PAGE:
Monday, April 17, 2017

“Let’s get to know Japan!” ~Tosa Knife Crafting and Nankoku City Bus Tour~

   On May 27th, The Nankoku City International Association (NIA) is hosting a hands-on Tosa knife crafting workshop, and a bus tour visiting a horticultural park and Kokubunji temple, which is quite lively in the current pilgrimage season.
   Please apply after checking the itinerary and information below. The deadline for applications is May 15th.
   Additionally, participants are limited to persons of foreign nationality (they will have priority) and NIA members.
Event Details

5/27/2017 (Sat.)
Meeting Places and Departure Times:
8:20 at the Nankoku City Office, 8:30 at the Gomen JR station

Ending Location and Time (planned):
14:50 at the Gomen JR station, 15:00 at the Nankoku City Office

Workshop and Tour Locations:
Toyokuni Ltd. in Kameiwa, Nankoku City (knife crafting), Nishijima Horticultural Park, Kokubunji Temple

Participation Fee:
¥4,000 (blade and whetstone included, lunch not included)
Nishijima Horticultural Park. You may bring a lunch or buy one at the park.

Accident insurance coverage (date of birth required)
Number of Participants:

Application & Inquiry:
Ms. Nagano, NIA

Tuesday, March 21, 2017

Architecture that co-exists with nature / Architect : Kengo Kuma

   Yusuhara, known as the “Kumo-no-Ue-no-Machi” (lit. “Town above the clouds”), has four buildings designed by world famous architect Kengo Kuma (as of March 2017). The buildings are characteristic in that they are built lavishly with wood from Yusuhara, and they harmonize well with the surrounding nature.

   The reason why Kengo Kuma came to design buildings in Yusuhara lies in Yusuhara-za, the only wooden theater house in Kochi. It is said that he was impressed by the efforts to preserve Yusuhara-za at the time, and he got interested in wooden architecture. He received a request from the town of Yusuhara, and starting with “Kumo-no-Ue-no-Hotel”, he built “Yusuhara Town Hall”, “Machinoeki Yusuhara”, and “Yusuhara Wooden Bridge Museum”. Also, Yusuhara Town Library and Welfare Facility are in the process of being built now.
Kumo-no-Ue-no-Hotel (Location: Tarogawa 3799-3)
   The rounded roof is constructed in the image of an airplane’s wing, and the design uses the concept of fusing together glass, wood, and water. The restaurant interior is made from wood as well, and it creates a comforting atmosphere. There is a Canadian staff member who can handle your requests in English as well as Japanese.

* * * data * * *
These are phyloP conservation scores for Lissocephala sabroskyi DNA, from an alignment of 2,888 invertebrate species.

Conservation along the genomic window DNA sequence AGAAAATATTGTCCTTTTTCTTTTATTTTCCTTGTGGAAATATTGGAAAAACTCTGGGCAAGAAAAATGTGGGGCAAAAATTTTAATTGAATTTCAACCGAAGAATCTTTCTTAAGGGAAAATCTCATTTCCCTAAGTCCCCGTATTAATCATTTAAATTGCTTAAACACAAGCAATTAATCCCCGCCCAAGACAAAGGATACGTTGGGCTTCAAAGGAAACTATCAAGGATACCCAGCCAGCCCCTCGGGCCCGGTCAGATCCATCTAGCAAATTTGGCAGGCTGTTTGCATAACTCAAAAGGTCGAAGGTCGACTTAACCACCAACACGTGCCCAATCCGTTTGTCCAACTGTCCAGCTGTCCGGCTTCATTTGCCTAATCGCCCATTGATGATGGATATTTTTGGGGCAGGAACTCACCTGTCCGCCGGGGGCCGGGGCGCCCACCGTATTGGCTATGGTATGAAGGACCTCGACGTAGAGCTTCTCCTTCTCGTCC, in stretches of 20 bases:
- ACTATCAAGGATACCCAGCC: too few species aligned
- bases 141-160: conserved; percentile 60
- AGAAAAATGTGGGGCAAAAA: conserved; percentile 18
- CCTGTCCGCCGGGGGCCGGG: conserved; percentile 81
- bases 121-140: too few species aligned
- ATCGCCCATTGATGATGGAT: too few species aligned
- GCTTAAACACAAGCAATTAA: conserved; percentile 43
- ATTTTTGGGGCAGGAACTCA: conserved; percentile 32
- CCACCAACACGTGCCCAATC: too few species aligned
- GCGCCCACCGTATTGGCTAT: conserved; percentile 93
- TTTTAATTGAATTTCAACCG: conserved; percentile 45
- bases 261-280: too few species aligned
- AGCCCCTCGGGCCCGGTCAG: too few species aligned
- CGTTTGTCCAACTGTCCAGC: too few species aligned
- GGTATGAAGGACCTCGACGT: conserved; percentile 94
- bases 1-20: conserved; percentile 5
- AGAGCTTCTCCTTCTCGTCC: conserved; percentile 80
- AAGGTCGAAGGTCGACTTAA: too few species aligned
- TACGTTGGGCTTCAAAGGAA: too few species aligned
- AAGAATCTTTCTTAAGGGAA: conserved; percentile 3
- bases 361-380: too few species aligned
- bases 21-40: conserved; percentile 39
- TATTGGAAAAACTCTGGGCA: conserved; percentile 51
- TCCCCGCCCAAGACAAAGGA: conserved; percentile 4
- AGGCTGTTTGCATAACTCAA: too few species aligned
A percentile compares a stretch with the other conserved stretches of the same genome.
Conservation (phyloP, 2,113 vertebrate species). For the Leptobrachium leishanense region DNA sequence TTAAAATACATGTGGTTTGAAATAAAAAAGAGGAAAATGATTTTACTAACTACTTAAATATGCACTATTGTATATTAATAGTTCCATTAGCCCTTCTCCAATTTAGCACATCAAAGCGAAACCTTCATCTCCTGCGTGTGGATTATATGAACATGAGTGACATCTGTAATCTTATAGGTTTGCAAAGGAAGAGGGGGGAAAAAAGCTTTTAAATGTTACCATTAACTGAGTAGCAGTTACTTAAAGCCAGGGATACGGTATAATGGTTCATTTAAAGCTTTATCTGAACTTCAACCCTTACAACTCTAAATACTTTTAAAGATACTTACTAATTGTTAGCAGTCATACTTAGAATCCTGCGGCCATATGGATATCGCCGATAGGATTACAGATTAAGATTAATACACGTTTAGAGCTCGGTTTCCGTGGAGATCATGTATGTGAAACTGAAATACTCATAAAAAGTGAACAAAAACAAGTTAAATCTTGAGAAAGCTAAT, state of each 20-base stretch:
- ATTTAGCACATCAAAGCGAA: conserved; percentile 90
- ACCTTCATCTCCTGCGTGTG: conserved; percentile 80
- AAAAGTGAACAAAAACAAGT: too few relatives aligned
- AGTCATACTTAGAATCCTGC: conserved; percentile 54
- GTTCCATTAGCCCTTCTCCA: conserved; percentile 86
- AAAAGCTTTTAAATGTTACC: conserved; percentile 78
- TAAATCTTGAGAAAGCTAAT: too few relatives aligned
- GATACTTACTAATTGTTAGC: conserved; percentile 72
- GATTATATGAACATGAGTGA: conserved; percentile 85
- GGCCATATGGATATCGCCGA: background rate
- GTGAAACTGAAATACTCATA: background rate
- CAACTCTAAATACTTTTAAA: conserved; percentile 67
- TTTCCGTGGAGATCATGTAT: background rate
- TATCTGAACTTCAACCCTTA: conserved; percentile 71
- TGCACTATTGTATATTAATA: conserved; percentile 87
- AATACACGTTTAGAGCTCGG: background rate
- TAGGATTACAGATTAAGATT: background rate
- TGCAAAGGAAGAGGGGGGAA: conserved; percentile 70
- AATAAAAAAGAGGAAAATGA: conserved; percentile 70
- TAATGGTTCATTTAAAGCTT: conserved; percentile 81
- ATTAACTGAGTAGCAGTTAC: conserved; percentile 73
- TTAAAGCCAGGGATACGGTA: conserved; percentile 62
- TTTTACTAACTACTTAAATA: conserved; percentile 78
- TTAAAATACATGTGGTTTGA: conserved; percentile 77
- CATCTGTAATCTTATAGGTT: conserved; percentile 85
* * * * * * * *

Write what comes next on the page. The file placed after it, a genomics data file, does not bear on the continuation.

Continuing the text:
Makino Museum of Plants & People / Architect: Hiroshi Naito

Under the c-shaped overhang which stretches out gracefully
How Hiroshi Naito came to design the building
   This museum is dedicated to Dr. Tomitaro Makino, the plant scientist from Kochi who is often referred to as the “Father of Japanese Botany”. Located in Godaisan, Kochi City, the museum was built within the Makino Botanical Garden, and it is comprised of a main building and an exhibition hall.

Kochi Station / Architect: Hiroshi Naito

Kochi Station (South exit)
   JR Kochi station looks like an ordinary train station at first glance, but I was surprised to hear that the famous architect Hiroshi Naito designed it. The first thing you see when getting off from the streetcar / tram at Kochi station is the south side of the train station. It is made from v-shaped steel frames. The station is sometimes referred to as “whale dome” because of the way it looks like whale bones.

Kochi Life Q&A : Ohanami

   For Japanese people, Ohanami (lit. flower viewing) is associated with cherry blossoms. Let’s enjoy the Japanese culture of Ohanami this spring!
Q: When did the culture of Ohanami start?
A: The origin of Ohanami is said to have started in the Nara period (710-794 A.D.) when the imperial family went to view the plum blossom which had been introduced from China. In the Heian period (794-1185 A.D.) cherry blossoms started to become more popular than plum blossoms, and many poems about cherry blossoms remain from this era. It seems that as time passed, this custom spread to the warriors and the common people.